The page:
FAQ: What Women Need to Know About Dense Breast Tissue

December 3rd, 2013

Why you need to know

The Illinois legislature has passed Senate bill SB2314 which requires that all mammography/breast imaging facilities notify patients if they have dense breast tissue. Beginning January 1, 2014, if your mammogram at either the Breast Center in Carbondale or Herrin indicates that you have dense tissue, you will receive a results letter informing you about the impact of tissue density.

What is breast density?

Breast density refers to the amount of fat and tissue in the breast as seen on a mammogram. A dense breast has more tissue than fat. Younger women usually have dense breasts. As women get older, their breasts become less dense. After menopause, breast tissue of most women is replaced by fat. Some older women who use hormones may have higher breast density though until they stop using hormones.

Breast Density

How do I know if I have dense breasts?

Breast density is determined by the radiologist who reads your mammogram. There are four categories of mammographic density. The radiologist assigns each mammogram to one of the categories. Your physician should be able to tell you whether you have dense breasts based on where you fall on the density scale.

Breast Density in the U.S.

  • 10% of women have almost entirely fatty breasts.
  • 40% of women have scattered areas of fibro glandular density
  • 50% of women have either heterogeneously dense or extremely dense breast tissue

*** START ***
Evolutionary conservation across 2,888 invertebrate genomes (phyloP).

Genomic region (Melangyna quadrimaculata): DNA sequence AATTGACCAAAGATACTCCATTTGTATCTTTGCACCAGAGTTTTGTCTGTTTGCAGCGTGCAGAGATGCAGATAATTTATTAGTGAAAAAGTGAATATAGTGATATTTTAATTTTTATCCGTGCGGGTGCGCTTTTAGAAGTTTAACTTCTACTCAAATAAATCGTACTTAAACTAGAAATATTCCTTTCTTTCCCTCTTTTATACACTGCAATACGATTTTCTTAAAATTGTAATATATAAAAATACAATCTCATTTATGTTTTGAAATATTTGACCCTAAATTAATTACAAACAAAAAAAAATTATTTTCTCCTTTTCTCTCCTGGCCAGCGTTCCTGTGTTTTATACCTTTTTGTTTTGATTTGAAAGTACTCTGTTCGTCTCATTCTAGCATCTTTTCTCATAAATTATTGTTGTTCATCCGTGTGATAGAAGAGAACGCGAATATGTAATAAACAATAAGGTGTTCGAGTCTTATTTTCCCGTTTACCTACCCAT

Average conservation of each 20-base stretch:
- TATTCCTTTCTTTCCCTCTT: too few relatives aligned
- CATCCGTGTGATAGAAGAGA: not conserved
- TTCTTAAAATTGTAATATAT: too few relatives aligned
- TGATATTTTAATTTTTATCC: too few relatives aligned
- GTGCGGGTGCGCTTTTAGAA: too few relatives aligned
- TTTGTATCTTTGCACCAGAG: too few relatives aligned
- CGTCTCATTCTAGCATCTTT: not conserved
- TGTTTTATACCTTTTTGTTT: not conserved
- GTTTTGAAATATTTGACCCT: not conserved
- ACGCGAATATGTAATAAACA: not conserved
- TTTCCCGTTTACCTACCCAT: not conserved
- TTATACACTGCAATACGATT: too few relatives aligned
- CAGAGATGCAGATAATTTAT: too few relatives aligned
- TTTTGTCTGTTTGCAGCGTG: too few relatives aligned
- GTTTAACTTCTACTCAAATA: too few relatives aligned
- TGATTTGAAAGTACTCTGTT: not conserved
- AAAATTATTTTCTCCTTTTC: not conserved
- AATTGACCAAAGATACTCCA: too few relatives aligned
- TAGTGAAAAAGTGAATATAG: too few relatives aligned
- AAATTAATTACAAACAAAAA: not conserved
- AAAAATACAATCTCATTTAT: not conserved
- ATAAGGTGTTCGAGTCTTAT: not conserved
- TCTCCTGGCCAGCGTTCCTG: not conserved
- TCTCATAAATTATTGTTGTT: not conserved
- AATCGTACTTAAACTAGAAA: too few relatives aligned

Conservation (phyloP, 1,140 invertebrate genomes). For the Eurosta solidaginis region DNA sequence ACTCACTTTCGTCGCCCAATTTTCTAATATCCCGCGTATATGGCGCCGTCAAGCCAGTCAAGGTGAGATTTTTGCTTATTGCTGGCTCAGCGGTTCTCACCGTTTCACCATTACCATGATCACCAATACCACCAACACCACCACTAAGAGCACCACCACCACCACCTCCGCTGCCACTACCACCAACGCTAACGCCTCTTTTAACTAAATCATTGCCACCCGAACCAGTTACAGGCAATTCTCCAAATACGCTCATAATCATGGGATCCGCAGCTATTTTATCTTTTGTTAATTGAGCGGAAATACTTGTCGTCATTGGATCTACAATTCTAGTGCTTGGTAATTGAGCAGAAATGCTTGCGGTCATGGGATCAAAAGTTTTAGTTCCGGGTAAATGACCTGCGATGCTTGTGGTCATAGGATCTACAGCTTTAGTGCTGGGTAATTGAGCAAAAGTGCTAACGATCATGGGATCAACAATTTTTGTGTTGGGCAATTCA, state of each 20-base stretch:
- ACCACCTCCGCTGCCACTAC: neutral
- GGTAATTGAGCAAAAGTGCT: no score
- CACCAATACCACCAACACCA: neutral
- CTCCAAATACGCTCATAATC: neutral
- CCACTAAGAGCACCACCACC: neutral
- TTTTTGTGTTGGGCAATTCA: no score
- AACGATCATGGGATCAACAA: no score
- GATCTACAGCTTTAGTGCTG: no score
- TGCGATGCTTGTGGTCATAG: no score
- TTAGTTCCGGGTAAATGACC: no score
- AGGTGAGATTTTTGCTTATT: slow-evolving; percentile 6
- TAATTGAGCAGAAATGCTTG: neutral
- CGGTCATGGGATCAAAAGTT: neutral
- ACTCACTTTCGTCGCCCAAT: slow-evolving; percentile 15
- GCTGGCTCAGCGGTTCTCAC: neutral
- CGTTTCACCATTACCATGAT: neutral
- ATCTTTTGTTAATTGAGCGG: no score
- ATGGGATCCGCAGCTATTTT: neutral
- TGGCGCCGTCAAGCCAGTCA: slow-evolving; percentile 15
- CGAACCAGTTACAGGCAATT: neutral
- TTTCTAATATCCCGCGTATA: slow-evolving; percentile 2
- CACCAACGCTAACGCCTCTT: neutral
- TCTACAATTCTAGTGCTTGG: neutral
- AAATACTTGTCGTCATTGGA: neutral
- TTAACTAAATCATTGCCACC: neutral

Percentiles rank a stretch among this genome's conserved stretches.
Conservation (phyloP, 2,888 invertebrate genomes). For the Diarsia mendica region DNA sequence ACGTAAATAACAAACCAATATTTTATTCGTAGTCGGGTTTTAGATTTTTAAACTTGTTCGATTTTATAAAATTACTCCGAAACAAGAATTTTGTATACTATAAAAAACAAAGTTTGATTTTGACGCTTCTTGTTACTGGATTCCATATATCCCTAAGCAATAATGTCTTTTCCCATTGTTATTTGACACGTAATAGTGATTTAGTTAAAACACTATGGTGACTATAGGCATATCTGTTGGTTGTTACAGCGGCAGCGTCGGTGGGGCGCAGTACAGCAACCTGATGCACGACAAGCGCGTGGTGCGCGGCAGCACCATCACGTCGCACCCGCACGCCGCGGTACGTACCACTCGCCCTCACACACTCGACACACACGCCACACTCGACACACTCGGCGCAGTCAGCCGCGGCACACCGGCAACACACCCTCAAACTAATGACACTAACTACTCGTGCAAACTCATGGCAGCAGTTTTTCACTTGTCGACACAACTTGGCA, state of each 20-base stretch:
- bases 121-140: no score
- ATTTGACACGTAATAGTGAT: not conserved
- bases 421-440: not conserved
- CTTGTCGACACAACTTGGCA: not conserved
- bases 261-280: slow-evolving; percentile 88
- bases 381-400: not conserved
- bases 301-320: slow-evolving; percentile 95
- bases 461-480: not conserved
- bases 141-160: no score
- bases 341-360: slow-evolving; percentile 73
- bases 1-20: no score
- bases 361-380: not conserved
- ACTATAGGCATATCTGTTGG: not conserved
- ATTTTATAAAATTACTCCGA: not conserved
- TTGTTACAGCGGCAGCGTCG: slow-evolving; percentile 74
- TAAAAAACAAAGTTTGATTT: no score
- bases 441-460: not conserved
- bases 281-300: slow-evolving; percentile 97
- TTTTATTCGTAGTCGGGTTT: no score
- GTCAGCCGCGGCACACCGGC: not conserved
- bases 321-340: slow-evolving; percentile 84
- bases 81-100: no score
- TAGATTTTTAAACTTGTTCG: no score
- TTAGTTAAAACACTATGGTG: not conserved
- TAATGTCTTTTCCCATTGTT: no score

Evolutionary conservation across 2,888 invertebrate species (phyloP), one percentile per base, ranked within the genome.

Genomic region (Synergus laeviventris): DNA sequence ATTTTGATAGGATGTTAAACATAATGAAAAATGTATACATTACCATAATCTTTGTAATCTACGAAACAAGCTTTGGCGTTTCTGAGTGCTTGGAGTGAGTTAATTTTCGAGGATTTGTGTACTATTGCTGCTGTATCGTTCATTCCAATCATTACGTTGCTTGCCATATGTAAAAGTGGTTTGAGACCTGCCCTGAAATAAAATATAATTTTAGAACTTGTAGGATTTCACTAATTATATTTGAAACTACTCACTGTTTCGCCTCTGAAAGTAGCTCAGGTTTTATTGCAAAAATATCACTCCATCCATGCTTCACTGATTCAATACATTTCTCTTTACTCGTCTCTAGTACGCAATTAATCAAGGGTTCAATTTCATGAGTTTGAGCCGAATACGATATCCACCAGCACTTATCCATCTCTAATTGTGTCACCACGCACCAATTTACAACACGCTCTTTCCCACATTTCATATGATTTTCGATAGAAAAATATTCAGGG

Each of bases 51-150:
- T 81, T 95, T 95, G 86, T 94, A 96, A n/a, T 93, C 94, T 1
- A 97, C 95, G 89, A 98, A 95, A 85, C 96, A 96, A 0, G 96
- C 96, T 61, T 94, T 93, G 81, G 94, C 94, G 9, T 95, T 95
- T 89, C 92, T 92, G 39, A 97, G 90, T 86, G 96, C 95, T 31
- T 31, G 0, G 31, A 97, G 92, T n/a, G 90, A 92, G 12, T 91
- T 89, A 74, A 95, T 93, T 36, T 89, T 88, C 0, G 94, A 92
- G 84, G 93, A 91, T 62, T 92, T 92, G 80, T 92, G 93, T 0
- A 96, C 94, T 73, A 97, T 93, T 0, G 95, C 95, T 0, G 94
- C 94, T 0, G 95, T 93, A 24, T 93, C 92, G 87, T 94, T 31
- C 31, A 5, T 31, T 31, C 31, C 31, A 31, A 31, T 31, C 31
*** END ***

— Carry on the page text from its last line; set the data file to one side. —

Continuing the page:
Breast Density In US Women

Why is breast density important?

Having dense breast tissue may increase your risk of getting breast cancer. Dense breast also make it more difficult for doctors to detect breast cancer on a mammogram. Dense breast tissue can look white or light gray on a mammogram. Lumps, both benign and cancerous, also appear white on a mammogram. Learn more about Screening & Diagnostic Mammograms at the Breast Center

If I have dense breasts, do I still need a mammogram?

Yes. A mammogram is the only medical imaging screening test proven to reduce breast cancer deaths. Many cancers are seen on mammograms even if you have dense breast tissue. 3D mammography and breast MRI can also help find breast cancers that cannot be seen on conventional 2D mammography. How to prepare for a mammorgram.

What should I do if I have dense breasts? What if I don’t?

If you have dense breasts, please talk to you doctor. Together, you can decide if any additional screening exams are right for you. If your breasts are not dense, other factors may still place you at increased risk for breast cancer-including a family history of the disease, previous chest radiation treatment for cancer and previous breast biopsies that show you are high risk.

Talk with your doctor and discuss your history. Even if you are at low risk, and have entirely fatty breasts, you should still get an annual mammogram starting at age 40. Breast Center